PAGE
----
Anyway, the 20 minutes means it's not worth dropping her off and driving home again as I would have to just turn right around 15 minutes later and drive all the way back to pick her up, and unfortunately, she's not yet old enough to hand a bus pass to with a cheery smile. It's been too dark and cold to do my usual walk in the wooded unpaved path that goes up hill and down dale some ways from the sport hall where she has her karate class, partly because of my fear of twisting my ankle again, and partly because of the too dark and cold part. Excuses, excuses, I know. So instead I've been taking writing paper and a nice pen and writing letters to people; real letters that I then put in envelopes and stamp and mail in a mailbox. Other times I take my book and sit on the uncomfortably shallow hard seats provided in the sport hall and try to ignore the shouting and echoes of several dozen young men and boys playing handball and running up and down like small herds of frenetic elephants enough to read.
It's starting to get lighter, which is very motivating to me in regards to walking, and since I can use all the motivation I can find, that's a good thing. I took my book along today, but the walk was calling me so even though it was dark, I left my book in the car after seeing Karin into her class-gym, and set out into the wilds of Eslöv's residential area, facing roughly west.
That particular area of town is rich with walking paths, well-lighted, wide, paved areas through greenery and past little playgrounds and in, around, and by neighborhoods full of little brick 70s houses with brown and green mottled glass in the front hall by the doorway and hexagonal wall clocks hanging by the IKEA bookshelves in the lit-up family rooms, as well as several clusters of almost preternaturally quiet apartment complexes. So I just set out on one of the paths and walked and walked and walked. I went in approximately a big circle, thinking of Chuck and his long walks and wishing I had an iPod or even just a crappy little MP3 player or someone to walk with. Martin was home with his dad, doing his homework, so I didn't have my usual walking buddy. It felt silly to sing out loud as I went, in an area where people were walking home with their convenience store plastic bags heavy with milk cartons or their little dogs on leashes, so I just strode along, swinging my arms, and using all my other senses, since it was dark enough that sight wasn't really foremost for taking in impressions.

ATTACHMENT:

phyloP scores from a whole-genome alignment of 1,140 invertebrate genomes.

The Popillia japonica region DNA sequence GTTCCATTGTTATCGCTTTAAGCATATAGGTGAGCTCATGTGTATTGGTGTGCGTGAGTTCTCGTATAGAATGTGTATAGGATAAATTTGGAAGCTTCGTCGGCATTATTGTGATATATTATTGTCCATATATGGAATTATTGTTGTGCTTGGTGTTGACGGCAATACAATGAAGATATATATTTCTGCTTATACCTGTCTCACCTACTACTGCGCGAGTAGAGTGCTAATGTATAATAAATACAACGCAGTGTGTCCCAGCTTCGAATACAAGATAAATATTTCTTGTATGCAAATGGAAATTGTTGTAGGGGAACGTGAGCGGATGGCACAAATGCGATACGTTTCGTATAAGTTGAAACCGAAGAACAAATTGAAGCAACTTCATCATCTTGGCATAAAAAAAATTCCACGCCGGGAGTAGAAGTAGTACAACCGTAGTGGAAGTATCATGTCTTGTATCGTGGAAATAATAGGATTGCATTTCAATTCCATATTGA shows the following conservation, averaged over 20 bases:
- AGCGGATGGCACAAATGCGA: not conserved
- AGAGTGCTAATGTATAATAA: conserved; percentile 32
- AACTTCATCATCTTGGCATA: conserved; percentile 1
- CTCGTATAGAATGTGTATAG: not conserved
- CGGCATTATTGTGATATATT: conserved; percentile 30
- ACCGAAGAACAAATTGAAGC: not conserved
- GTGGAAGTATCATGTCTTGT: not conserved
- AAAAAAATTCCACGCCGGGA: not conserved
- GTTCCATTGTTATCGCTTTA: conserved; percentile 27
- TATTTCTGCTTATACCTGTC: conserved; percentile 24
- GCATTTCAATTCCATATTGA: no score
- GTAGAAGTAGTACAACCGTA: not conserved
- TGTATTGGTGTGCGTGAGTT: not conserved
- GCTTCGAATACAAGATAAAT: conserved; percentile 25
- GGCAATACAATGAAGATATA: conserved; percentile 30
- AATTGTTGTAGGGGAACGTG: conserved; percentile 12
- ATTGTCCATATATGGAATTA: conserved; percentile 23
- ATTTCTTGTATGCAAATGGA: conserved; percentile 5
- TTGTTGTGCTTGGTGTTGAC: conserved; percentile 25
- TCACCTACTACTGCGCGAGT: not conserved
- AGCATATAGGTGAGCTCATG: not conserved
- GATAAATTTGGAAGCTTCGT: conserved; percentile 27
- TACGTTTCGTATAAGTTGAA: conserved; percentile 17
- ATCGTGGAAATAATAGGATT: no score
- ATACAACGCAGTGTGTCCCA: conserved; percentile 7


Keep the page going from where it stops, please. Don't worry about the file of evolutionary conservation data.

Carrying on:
I could hear the train several times. I miss having a train nearby. I think the distant sound of a train is so comforting. I could smell the rich loamy odor of turned fields and wet gardens. I could feel how my hips swung and my heels in their warm winter boots thudded into the asphalt.
Passing over the street the school and sport hall were on, I followed another path with a high hedge past the wooded jogging path where I would have walked if it were light enough out. At the end of it I turned and then stair-stepped my way through the apartment complex, rounding one corner after another until I was thoroughly disoriented and wondering slightly where exactly I would come out. I wasn't REALLY lost, but it was kind of fun to not know exactly where I would end up when I got back to the main street. Who knows where one will end up if one just keeps on walking?
Eventually, I followed one more paved little path past a quiet playground and silent swings and came out between two buildings to find I was only a block away from the sport hall. So, back I went, in time to sit quietly among the elephants until Karin's class was over and she came out, all sweaty and smiling in her little white uniform and bright red belt to jolt me out of my book.
It does seem as if my rambling posts about my walks are not really favorites with my vast and discerning audience of readers, but if I have to make a decision about writing about the fact that in between paragraphs here, I'm WORKING or the heady good time of getting lost in Eslöv in the dark, well, you'll just have to live with the ramble.
A Veritable BONANZA of Buoyant Birthday Wishes to My Favorite Dogmama Artiste a la Wonderful, Bluepoppy!